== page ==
Artist uses light, space, sky and landscape

When Craig Adcock lectures at the Riverfront Museum Nov. 14, he’ll not only present artist James Turrell to a Peoria-area audience probably unfamiliar with him. The program, presented by the Peoria Fine Arts Society, also will in some ways revisit Adcock’s decades-old relationship with Turrell and his ambitious work, packaged in one of Adcock’s books, “James Turrell: The Art of Light and Space,” a 272-page title published in 1991.

“I spent the summer of 1983 tracking down earthworks in the American West,” Adcock says. “I first met Jim then on my visit to Roden Crater. I think he probably was a little under known at that time. I wrote about the project that fall, and from there, one thing led to another.

“During the next five or so years, we were pretty close. I talked with him extensively when I was working on the book. I think the core approach in his work has remained the same, but [since then] he has elaborated many variations on his basic themes: skyspaces [and] space-division installations.”

Adcock is a professor at the University of Iowa specializing in 20th century American and European art. He’s also taught at Notre Dame, was a visiting scholar at the School of the Art Institute of Chicago and wrote the 1983 book “Marcel Duchamp’s Notes from the large Glass: An N-Dimensional Analysis.”

In Peoria, “I’ll focus on Turrell’s skyspaces – and space-division pieces, which work pretty much the same way,” Adcock adds. “All of his works try to prescind ‘light’ from the general ambient array. I’ll talk a bit about whether or not he actually manages to pull this feat off.”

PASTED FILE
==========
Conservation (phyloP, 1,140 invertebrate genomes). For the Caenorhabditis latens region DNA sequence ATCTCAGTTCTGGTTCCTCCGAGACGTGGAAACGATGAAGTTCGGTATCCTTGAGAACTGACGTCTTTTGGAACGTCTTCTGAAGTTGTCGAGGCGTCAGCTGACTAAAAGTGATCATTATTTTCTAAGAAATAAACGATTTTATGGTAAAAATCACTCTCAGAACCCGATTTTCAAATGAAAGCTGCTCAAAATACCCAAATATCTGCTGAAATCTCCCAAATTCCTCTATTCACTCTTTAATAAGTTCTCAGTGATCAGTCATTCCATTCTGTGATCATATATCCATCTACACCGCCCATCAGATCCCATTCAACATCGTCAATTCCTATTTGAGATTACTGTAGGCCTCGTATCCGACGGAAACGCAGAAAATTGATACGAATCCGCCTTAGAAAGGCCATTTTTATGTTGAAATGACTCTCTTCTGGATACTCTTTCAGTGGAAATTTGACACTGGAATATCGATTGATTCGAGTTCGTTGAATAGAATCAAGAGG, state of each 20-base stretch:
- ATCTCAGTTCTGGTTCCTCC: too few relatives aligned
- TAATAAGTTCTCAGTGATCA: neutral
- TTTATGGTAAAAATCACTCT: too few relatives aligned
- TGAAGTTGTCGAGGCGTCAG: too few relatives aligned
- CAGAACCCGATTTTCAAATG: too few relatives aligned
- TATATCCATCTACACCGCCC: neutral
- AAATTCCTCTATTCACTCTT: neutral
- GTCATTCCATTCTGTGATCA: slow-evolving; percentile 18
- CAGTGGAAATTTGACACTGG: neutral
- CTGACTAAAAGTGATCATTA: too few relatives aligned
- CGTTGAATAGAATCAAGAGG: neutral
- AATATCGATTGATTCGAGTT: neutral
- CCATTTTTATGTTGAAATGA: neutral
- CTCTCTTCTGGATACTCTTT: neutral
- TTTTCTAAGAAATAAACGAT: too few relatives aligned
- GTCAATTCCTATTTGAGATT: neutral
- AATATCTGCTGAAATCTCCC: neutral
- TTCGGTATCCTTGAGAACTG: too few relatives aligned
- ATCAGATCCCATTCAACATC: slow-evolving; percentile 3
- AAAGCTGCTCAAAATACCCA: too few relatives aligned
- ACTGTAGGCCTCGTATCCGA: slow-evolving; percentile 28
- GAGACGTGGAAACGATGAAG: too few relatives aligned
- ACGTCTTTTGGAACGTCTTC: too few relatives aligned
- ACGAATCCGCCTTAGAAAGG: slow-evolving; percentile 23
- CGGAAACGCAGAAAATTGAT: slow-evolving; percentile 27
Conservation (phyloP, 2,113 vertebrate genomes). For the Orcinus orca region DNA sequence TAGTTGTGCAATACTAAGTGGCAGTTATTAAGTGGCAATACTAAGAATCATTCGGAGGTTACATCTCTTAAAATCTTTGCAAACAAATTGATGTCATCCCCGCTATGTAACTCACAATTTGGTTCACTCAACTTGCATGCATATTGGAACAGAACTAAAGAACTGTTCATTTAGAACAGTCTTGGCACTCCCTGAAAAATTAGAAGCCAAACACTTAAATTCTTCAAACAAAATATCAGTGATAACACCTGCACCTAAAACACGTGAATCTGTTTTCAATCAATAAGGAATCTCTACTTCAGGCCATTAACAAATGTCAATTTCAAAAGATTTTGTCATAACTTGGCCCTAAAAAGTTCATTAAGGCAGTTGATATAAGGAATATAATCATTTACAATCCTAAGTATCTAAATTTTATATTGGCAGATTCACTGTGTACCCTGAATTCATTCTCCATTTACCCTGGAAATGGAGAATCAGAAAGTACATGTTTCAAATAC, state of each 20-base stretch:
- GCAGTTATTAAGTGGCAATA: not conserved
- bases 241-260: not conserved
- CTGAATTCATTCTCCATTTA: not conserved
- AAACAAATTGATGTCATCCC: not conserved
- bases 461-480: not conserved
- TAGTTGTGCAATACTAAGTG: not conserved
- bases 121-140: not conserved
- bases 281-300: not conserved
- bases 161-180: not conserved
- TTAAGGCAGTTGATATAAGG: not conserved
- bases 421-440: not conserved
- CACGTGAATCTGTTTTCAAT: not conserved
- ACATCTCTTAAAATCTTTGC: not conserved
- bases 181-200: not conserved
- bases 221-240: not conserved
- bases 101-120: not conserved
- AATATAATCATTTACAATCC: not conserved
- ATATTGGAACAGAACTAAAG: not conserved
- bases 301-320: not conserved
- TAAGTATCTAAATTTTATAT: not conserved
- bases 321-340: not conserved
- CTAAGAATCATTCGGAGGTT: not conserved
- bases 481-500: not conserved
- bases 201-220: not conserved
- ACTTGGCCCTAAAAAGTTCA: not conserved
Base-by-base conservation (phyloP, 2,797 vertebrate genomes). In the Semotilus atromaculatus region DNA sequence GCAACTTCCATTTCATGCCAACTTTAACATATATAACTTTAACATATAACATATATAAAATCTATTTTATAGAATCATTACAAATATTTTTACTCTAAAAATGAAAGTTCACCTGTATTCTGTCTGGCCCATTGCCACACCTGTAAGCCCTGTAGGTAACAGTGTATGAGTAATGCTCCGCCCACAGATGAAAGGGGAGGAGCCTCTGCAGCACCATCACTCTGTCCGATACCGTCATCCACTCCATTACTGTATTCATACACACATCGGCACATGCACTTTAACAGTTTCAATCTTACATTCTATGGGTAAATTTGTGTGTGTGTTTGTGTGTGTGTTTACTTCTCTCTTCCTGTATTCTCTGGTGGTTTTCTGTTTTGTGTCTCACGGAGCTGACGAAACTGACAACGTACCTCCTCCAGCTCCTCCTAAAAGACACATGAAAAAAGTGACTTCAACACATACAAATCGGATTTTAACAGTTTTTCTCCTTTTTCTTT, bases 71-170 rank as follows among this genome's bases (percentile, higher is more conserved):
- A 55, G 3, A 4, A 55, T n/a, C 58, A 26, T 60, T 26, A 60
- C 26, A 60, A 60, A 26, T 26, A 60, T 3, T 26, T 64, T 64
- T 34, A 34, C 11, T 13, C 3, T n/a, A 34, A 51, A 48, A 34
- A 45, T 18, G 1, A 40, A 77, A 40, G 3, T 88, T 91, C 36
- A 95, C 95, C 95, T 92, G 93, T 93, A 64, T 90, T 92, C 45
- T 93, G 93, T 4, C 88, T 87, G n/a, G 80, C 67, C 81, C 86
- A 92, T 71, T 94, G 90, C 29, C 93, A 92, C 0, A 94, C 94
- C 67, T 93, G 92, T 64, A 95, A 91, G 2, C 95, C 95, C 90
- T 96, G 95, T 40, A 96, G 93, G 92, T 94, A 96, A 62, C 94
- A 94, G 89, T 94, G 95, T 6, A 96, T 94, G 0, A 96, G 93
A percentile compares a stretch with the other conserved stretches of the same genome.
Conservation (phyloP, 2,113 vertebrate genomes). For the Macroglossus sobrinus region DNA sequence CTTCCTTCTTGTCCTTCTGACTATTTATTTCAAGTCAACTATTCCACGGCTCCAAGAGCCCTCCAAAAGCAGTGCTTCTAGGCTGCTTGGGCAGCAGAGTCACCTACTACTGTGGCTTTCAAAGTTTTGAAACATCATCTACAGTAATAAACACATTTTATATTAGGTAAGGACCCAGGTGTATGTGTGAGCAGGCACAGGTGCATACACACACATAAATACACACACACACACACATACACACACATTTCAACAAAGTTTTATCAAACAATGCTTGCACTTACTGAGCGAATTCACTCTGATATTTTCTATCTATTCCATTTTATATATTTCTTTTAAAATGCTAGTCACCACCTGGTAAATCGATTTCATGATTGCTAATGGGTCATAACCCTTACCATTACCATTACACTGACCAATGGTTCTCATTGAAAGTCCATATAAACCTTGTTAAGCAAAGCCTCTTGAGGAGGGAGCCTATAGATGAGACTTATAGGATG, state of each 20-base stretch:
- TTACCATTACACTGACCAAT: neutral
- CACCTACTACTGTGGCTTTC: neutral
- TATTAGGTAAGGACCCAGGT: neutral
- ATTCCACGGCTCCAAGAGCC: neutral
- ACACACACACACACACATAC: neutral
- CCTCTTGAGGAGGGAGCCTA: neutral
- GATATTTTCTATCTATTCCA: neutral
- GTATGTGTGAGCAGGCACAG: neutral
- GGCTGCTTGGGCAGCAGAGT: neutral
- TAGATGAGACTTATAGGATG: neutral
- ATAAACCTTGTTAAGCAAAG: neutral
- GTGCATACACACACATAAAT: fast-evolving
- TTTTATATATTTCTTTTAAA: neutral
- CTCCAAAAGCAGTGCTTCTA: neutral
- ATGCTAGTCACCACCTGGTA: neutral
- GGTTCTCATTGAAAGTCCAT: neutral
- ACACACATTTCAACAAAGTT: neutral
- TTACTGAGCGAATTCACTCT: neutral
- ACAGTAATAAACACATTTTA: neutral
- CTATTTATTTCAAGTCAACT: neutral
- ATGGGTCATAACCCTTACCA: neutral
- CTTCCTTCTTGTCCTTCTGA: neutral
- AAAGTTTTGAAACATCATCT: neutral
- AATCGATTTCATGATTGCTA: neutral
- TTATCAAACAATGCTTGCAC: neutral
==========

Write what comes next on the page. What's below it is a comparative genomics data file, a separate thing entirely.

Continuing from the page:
Born in 1943, Turrell grew up in the Los Angeles area, earning a B.A. in perceptual psychology from Pomona College in Claremont, Calif., in 1965, and in 1973 receiving a Master of Fine Arts degree at nearby Claremont Graduate University.

As a child, Turrell became fascinated with light, he remembers, and eventually started using light and space and time to construct installations that are at once grand in beauty, challenging in design and effective in encouraging a contemplative reception.

Sometimes, Turrell helps make light seem as universal a phenomenon as sound, like music can be.

Although Turrell once described himself as an “unlapsed Quaker,” and writer Kevin West in Departure magazine called him “the art world’s Quaker in cowboy boots,” Adcock says that’s maybe only partly revealing.

“Turrell does make references to his background growing up as a Quaker,” Adcock says. “But his references never struck me as being too much about religiosity. More about just plainness and being straightforward.

“He’s articulate about perceptual matters,” he continues. “He studied perceptual psychology with Paul Vitz [the professor and author who came to specialize in the relationship between psychology and Christianity]. He’s a pretty versatile character.

“Turrell really is an outdoorsman. He kind of reminds me of Ansel Adams (not that I knew Adams); Turrell has that genuine affinity to nature that Adams seemed to exude.”

Six years ago, Turrell told the Los Angeles Times’ Jori Finkel, “You could say I’m a mound builder. I make things that take you up into the sky. But it’s not about the landforms. I’m working to bring celestial objects like the sun and moon into the spaces that we inhabit.”